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Bedlam’s revival of Tom Stoppard’s time-traveling mind-bender of a play is a meditation on uncertainty.
Goofiness is at an all-time high in director Josh Rhodes’ iteration of the time-cherished musical comedy.
Bruce Sussman and Barry Manilow’s conventional new musical does a rudimentary but essential job of reviving a dead historical act.
Theresa Rebeck’s latest theatrical venture is one of her limpest — a frustratingly monotone, predictable and seasonless dose of comfort theater.
In this new version of the classic Rodgers and Hart musical, Joey is now a Black nightclub singer played by Ephraim Sykes.
This new version of F. Scott Fitzgerald’s classic remains largely faithful to the novel, but it trades subtle prose for a straightforward production.
Jocelyn Bioh’s latest slice-of-African-immigrant-life comedy invites audiences into the glorious maelstrom that is a Black woman’s braiding shop.
Melissa Etheridge’s self-penned show is full of luster, vulnerability and pride — so full it almost aches for an editor.
The revival of Ossie Davis’ killingly funny and perceptive 1961 play is as close to Biblical scripture as Black theater gets.
We spoke with two actors and two playwrights who will be in the spotlight this season.
Awe-inspiring visual effects and hilarious performances drive this theatrical adaptation of the iconic film
Sandy Rustin’s version of a drawing room farce falls short of both feminism and comedy.
David Byrne’s immersive musical is a thrilling pageant of theatrics, but abstracts Filipino history better than enacting it.
Richard Hollman’s tender, site-specific play explores the awkward resumption of a Covid-interrupted friendship over a deceptively innocent game of catch.
Liza Birkenmeier’s abstract play is a unique exploration of romantic relationships but suffers from sleepy direction and a lack of character enrichment.
Alex Edelman’s solo show about his drop-into a white nationalist meeting entertains and illuminates.
The musical of Britney Spears songs hits all the right notes of zaniness, creativity and unbridled joy.
Blankson-Wood plays the Danish Prince at Free Shakespeare in the Park's Hamlet this summer, while Spears stars in Fat Ham on Broadway.
Levi Holloway’s horror opened on May 30 at Broadway’s Lyceum Theatre.
In her adaptation of Lorca, Diane Exavier emphasizes the importance of belonging to a place, and how painful it is to consign memories of it to the grave.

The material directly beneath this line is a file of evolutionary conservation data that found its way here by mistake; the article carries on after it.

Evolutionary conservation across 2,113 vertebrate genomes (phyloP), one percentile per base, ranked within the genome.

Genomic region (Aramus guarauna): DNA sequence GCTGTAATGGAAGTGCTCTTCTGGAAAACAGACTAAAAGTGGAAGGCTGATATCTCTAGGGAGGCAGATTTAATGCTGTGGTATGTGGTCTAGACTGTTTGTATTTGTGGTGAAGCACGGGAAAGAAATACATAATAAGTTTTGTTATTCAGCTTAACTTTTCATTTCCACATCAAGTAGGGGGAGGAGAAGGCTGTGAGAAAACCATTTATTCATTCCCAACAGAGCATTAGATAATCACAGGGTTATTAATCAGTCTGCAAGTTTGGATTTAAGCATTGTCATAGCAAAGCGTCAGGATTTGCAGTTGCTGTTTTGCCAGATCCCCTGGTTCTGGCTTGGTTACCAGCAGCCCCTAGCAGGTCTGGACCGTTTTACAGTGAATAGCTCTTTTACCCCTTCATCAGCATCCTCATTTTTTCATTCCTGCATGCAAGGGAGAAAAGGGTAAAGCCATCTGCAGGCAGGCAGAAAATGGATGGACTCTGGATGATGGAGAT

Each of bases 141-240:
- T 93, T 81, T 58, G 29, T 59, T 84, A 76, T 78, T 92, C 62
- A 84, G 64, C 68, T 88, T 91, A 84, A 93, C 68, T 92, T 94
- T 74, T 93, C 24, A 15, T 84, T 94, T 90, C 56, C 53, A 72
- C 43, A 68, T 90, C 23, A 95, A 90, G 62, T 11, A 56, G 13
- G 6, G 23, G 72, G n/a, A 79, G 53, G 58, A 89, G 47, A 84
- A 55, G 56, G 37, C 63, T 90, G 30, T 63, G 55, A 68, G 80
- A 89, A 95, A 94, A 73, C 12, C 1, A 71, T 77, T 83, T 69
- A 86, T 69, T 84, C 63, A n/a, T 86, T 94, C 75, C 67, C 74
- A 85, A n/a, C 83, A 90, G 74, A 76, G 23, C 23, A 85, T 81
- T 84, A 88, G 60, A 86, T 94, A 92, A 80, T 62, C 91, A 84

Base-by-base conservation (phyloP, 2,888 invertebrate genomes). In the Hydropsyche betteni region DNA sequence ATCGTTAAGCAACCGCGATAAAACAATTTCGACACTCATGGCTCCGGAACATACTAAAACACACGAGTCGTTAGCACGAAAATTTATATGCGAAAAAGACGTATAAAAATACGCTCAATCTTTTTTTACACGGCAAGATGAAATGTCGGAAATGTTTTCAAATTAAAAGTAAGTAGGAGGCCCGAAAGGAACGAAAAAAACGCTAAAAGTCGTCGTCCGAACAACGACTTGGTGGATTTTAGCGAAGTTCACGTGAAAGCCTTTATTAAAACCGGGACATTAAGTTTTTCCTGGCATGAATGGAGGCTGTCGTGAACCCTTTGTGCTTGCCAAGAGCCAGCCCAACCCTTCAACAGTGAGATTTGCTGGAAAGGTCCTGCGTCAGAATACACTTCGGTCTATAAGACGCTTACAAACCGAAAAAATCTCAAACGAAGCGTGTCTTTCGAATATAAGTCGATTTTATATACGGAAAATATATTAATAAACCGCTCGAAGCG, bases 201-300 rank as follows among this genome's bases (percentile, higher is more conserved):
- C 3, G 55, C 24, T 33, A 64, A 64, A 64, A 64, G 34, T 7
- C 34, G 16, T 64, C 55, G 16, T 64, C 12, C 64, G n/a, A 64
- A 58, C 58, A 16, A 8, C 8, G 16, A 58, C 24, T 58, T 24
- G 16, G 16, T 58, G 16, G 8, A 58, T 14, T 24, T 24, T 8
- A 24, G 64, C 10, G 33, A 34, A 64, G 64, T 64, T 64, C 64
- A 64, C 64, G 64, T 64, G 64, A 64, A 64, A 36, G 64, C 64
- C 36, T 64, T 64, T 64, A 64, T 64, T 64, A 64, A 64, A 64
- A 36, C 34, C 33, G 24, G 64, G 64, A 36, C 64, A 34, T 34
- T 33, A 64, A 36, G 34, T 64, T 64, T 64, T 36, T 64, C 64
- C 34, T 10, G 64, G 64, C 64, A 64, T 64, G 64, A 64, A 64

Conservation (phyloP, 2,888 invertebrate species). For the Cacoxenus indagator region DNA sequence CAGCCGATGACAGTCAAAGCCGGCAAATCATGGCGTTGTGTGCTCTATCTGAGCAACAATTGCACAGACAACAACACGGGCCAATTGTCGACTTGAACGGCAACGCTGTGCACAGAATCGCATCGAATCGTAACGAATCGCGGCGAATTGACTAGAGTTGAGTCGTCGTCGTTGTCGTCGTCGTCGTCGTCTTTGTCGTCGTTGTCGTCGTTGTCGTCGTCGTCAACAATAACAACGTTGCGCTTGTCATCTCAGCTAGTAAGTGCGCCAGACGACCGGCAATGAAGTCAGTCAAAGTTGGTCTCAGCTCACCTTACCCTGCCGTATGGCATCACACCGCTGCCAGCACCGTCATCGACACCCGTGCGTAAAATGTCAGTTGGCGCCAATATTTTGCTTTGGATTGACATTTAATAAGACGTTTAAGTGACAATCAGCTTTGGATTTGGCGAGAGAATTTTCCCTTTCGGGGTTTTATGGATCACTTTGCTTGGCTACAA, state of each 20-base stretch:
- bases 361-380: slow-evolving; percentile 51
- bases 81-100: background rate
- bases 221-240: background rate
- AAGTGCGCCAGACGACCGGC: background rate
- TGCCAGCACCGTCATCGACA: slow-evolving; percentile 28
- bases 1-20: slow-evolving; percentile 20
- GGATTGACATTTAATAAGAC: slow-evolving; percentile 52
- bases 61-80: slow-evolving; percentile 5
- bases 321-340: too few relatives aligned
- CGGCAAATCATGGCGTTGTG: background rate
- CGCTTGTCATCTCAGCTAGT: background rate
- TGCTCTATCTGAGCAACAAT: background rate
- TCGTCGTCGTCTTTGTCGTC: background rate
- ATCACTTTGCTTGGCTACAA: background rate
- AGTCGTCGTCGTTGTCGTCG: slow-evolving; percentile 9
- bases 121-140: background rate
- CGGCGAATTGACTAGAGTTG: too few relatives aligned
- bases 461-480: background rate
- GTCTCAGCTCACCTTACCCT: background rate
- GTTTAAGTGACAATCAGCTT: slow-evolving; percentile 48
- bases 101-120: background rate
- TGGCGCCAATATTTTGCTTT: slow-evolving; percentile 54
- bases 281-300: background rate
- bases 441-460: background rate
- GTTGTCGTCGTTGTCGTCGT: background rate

A run-of-the-mill big Broadway extravaganza that knows where, but not when, it is.
David Auburn’s eventless play bargains on feverish nostalgia and a paper-thin portrayal of friendship.
Entering the Broadway production of “Good Night, Oscar,” I knew nothing about playwright Doug Wright’s titular figure, Oscar Levant, but I left caring for the crotchety old man as if h…
Such is the magic of “Good Night, Oscar” and, specifically, actor Sean Hayes’ virtuosic turn as the accomplished Jewish pianist and talk show personality riddled with various mental il…
Since the establishment of modern democracy, several men — and fewer women — have inked policies that govern civic activity, yielding black-and-white legal truths of what constitutes a c…
The weight of “Prima Facie” lies squarely on actor Jodie Comer’s capable shoulders.
Satire is one of the American theater’s greatest tools. At its best, the genre is both an effective pedagogical tool for change and a sharply-aimed weapon for critical analysis. Larissa Fa…
In theater, catastrophes are usually reserved for dramatic works. But in Broadway’s “Peter Pan Goes Wrong,” calamity drives farce forward. British co-conspirators Henry Lewis, Jonathan…
Few would call the Middle Ages a period of thriving liberal democracy, but in Aaron Sorkin’s modernized upgrade to Lerner & Loewe’s 1960 classic “Camelot,” the quest for equality…
Few scenarios are ripe with as much drama as a Black family barbecue. Secrets, revenge and war (usually over the best dishes, but war nonetheless) play out over a steaming grill and a good b…
In his solo show about the death of his teenage children, Colin Campbell recounts his calamitous relationship with the darkest of emotions.